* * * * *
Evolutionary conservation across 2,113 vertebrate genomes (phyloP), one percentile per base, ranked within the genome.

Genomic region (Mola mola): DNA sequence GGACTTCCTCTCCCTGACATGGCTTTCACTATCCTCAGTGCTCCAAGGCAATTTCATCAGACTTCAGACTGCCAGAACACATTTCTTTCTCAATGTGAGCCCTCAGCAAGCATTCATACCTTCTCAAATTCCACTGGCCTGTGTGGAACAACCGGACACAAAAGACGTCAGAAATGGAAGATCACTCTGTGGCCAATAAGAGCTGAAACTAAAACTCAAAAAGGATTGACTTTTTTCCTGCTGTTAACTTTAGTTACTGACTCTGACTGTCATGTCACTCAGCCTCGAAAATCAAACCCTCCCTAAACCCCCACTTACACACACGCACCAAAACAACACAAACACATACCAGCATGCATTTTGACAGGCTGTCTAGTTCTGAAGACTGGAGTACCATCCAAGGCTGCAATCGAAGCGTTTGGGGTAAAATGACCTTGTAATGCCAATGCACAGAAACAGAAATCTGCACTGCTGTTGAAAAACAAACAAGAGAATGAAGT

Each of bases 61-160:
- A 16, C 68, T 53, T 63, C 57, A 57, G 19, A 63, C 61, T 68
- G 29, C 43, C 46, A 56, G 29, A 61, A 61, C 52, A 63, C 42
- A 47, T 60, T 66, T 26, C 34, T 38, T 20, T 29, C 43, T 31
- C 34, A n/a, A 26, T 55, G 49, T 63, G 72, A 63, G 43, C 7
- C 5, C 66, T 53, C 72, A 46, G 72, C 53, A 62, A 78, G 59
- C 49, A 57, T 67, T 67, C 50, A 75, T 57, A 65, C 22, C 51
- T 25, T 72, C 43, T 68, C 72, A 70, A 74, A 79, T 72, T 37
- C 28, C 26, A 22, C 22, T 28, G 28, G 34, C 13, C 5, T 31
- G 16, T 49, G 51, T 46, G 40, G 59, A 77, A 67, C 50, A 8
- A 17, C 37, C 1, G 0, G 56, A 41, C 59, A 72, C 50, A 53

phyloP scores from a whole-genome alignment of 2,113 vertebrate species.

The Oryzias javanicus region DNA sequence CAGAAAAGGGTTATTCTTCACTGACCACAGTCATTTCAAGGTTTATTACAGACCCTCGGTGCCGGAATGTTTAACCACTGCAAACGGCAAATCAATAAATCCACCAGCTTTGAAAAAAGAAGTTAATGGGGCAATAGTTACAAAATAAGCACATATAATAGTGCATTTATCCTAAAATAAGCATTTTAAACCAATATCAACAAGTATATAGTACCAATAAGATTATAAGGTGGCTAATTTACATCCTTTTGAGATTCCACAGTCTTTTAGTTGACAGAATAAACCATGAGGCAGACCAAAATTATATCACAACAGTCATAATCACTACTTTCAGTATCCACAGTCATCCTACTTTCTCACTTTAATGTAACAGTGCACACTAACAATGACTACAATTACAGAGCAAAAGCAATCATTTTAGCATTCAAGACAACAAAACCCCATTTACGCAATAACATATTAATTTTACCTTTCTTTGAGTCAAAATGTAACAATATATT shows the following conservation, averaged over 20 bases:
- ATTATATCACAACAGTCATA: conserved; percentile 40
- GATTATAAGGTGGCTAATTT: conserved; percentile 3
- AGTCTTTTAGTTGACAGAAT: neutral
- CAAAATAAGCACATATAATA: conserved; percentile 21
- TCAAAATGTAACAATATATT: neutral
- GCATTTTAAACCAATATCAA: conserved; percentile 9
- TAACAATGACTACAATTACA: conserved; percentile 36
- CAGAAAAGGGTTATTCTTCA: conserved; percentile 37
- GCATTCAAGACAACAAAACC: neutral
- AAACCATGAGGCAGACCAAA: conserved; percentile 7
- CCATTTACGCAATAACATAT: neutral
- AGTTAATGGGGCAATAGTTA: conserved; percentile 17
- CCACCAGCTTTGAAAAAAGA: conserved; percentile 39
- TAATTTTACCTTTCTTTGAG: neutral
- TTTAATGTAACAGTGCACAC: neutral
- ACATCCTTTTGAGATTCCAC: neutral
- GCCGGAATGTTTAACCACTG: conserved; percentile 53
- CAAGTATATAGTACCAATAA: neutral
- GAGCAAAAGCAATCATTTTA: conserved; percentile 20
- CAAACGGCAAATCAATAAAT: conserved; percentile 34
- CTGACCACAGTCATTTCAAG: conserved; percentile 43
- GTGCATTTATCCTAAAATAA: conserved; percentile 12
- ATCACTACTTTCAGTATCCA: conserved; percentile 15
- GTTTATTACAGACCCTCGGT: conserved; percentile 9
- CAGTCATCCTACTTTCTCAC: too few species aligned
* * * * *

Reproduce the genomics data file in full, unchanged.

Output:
Evolutionary conservation across 2,113 vertebrate genomes (phyloP), one percentile per base, ranked within the genome.

Genomic region (Mola mola): DNA sequence GGACTTCCTCTCCCTGACATGGCTTTCACTATCCTCAGTGCTCCAAGGCAATTTCATCAGACTTCAGACTGCCAGAACACATTTCTTTCTCAATGTGAGCCCTCAGCAAGCATTCATACCTTCTCAAATTCCACTGGCCTGTGTGGAACAACCGGACACAAAAGACGTCAGAAATGGAAGATCACTCTGTGGCCAATAAGAGCTGAAACTAAAACTCAAAAAGGATTGACTTTTTTCCTGCTGTTAACTTTAGTTACTGACTCTGACTGTCATGTCACTCAGCCTCGAAAATCAAACCCTCCCTAAACCCCCACTTACACACACGCACCAAAACAACACAAACACATACCAGCATGCATTTTGACAGGCTGTCTAGTTCTGAAGACTGGAGTACCATCCAAGGCTGCAATCGAAGCGTTTGGGGTAAAATGACCTTGTAATGCCAATGCACAGAAACAGAAATCTGCACTGCTGTTGAAAAACAAACAAGAGAATGAAGT

Each of bases 61-160:
- A 16, C 68, T 53, T 63, C 57, A 57, G 19, A 63, C 61, T 68
- G 29, C 43, C 46, A 56, G 29, A 61, A 61, C 52, A 63, C 42
- A 47, T 60, T 66, T 26, C 34, T 38, T 20, T 29, C 43, T 31
- C 34, A n/a, A 26, T 55, G 49, T 63, G 72, A 63, G 43, C 7
- C 5, C 66, T 53, C 72, A 46, G 72, C 53, A 62, A 78, G 59
- C 49, A 57, T 67, T 67, C 50, A 75, T 57, A 65, C 22, C 51
- T 25, T 72, C 43, T 68, C 72, A 70, A 74, A 79, T 72, T 37
- C 28, C 26, A 22, C 22, T 28, G 28, G 34, C 13, C 5, T 31
- G 16, T 49, G 51, T 46, G 40, G 59, A 77, A 67, C 50, A 8
- A 17, C 37, C 1, G 0, G 56, A 41, C 59, A 72, C 50, A 53

phyloP scores from a whole-genome alignment of 2,113 vertebrate species.

The Oryzias javanicus region DNA sequence CAGAAAAGGGTTATTCTTCACTGACCACAGTCATTTCAAGGTTTATTACAGACCCTCGGTGCCGGAATGTTTAACCACTGCAAACGGCAAATCAATAAATCCACCAGCTTTGAAAAAAGAAGTTAATGGGGCAATAGTTACAAAATAAGCACATATAATAGTGCATTTATCCTAAAATAAGCATTTTAAACCAATATCAACAAGTATATAGTACCAATAAGATTATAAGGTGGCTAATTTACATCCTTTTGAGATTCCACAGTCTTTTAGTTGACAGAATAAACCATGAGGCAGACCAAAATTATATCACAACAGTCATAATCACTACTTTCAGTATCCACAGTCATCCTACTTTCTCACTTTAATGTAACAGTGCACACTAACAATGACTACAATTACAGAGCAAAAGCAATCATTTTAGCATTCAAGACAACAAAACCCCATTTACGCAATAACATATTAATTTTACCTTTCTTTGAGTCAAAATGTAACAATATATT shows the following conservation, averaged over 20 bases:
- ATTATATCACAACAGTCATA: conserved; percentile 40
- GATTATAAGGTGGCTAATTT: conserved; percentile 3
- AGTCTTTTAGTTGACAGAAT: neutral
- CAAAATAAGCACATATAATA: conserved; percentile 21
- TCAAAATGTAACAATATATT: neutral
- GCATTTTAAACCAATATCAA: conserved; percentile 9
- TAACAATGACTACAATTACA: conserved; percentile 36
- CAGAAAAGGGTTATTCTTCA: conserved; percentile 37
- GCATTCAAGACAACAAAACC: neutral
- AAACCATGAGGCAGACCAAA: conserved; percentile 7
- CCATTTACGCAATAACATAT: neutral
- AGTTAATGGGGCAATAGTTA: conserved; percentile 17
- CCACCAGCTTTGAAAAAAGA: conserved; percentile 39
- TAATTTTACCTTTCTTTGAG: neutral
- TTTAATGTAACAGTGCACAC: neutral
- ACATCCTTTTGAGATTCCAC: neutral
- GCCGGAATGTTTAACCACTG: conserved; percentile 53
- CAAGTATATAGTACCAATAA: neutral
- GAGCAAAAGCAATCATTTTA: conserved; percentile 20
- CAAACGGCAAATCAATAAAT: conserved; percentile 34
- CTGACCACAGTCATTTCAAG: conserved; percentile 43
- GTGCATTTATCCTAAAATAA: conserved; percentile 12
- ATCACTACTTTCAGTATCCA: conserved; percentile 15
- GTTTATTACAGACCCTCGGT: conserved; percentile 9
- CAGTCATCCTACTTTCTCAC: too few species aligned